Goodbye, China Debt Cuts. Onward Belt and Road?

SINGAPORE, BLOOMBERG -- With China’s fiscal, monetary, currency and credit policies all taking a pro-growth turn, President Xi Jinping’s deleveraging campaign is clearly over. Or, at the very least, it’s going into the freezer for as long as there’s no letup in trade tensions with the U.S.

But what about Xi’s other pet idea? In Southeast Asia, the ambitious belt-and-road project witnessed a 36 percent year-on-year decline in investment commitments and construction contracts in the first half. The setback is temporary, according to Citigroup Inc., which expects Beijing will yield to its partners’ concerns for the sake of its “overarching geostrategic imperatives.”

Maintaining the region’s confidence in belt-and-road may be a crucial defense against domestic fragility. The yuan is at its weakest in more than a year; banks’ reserve ratio has been cut three times; and now, following a meeting of the State Council, authorities are vowing a “more proactive” fiscal policy. The People’s Bank of China will extend credit via a medium-term lending facility for lenders to buy corporate bonds — the funding could be twice the size of purchases if the securities are rated AA or below.

All this is clearly aimed at reining in rising distress. Including the recent cross-defaults on 13 of coal miner Wintime Energy Co.’s bonds — totaling about 10 billion yuan ($1.5 billion) — the default rate in China may now be running at 0.52 percent, higher than the 2016 peak of 0.45 percent, according to Bank of America Merrill Lynch’s calculations.

Southeast Asia and Pakistan may use the opportunity to shave a few billion dollars off interest costs. To the extent Beijing’s attention is diverted to fighting fires in the domestic economy, overseas recipients of Beijing’s infrastructure financing are bound to demand — and get — sweeter terms.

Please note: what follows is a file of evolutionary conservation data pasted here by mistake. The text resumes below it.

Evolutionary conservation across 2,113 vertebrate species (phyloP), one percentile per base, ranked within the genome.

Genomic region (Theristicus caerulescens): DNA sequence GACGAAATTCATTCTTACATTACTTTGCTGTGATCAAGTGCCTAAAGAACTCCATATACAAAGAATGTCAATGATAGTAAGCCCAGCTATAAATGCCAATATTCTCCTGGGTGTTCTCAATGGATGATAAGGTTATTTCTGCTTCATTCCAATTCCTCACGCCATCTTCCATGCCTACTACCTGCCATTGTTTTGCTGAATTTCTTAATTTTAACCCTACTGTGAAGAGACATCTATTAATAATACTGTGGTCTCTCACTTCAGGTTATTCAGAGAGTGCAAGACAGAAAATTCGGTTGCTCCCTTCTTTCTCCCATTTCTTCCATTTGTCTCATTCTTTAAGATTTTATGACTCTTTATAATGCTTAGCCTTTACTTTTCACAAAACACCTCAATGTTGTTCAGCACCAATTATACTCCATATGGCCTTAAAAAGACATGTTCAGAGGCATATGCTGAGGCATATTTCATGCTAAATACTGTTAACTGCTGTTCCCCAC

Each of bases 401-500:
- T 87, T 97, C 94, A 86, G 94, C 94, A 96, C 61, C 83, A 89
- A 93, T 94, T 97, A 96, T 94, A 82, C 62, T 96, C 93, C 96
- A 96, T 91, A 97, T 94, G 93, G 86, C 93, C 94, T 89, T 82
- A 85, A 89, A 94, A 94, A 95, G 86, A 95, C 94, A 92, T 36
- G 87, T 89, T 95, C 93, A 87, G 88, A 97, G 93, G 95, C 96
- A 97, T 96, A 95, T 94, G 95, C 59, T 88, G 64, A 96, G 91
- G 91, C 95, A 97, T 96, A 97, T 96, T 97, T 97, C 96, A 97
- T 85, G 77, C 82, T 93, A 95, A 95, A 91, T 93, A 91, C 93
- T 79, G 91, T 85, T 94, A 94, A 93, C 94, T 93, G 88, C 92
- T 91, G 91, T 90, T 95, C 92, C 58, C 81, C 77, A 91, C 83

Malaysia’s new Prime Minister Mahathir Mohamad has sent an emissary to China to renegotiate loans and contracts. In Thailand, there’s nervousness about a five-year plan to redevelop the country’s eastern seaboard as a trade and transport hub — and link it with belt-and-road. There’s no guarantee the next civilian government will continue to back the $51 billion makeover, or that it won’t spend the money instead on farmers in the landlocked northeast.

A bigger and more immediate test for China, however, may arrive after Wednesday’s elections in Pakistan. Opposition leader Imran Khan, while not repudiating his country’s growing dependence on Beijing, hasn’t ruled out re-examining the loans for a $62 billion China-backed trade corridor if his party forms a government. Imports of machinery and transport equipment to set up the corridor have sunk the Pakistani rupee by 18 percent over the past year, leaving Islamabad in the unenviable position of managing its hard-currency shortfall by taking yet more loans from its regional neighbor.

With its own competitiveness under threat from U.S. President Donald Trump’s hawkish policies and posturing, China has an increasing need of its Asian allies — for everything from relocating low-cost manufacturing to sourcing chemicals, clothing and soybeans. Deleveraging at home can be allowed to be a casualty of a global trade war. But leaving marquee Chinese projects stranded overseas, with partners complaining about high debt and low returns? That simply won’t do.

Pakistan’s next prime minister should aim to show up in Beijing with a list of demands. Odds are, he won’t return empty-handed.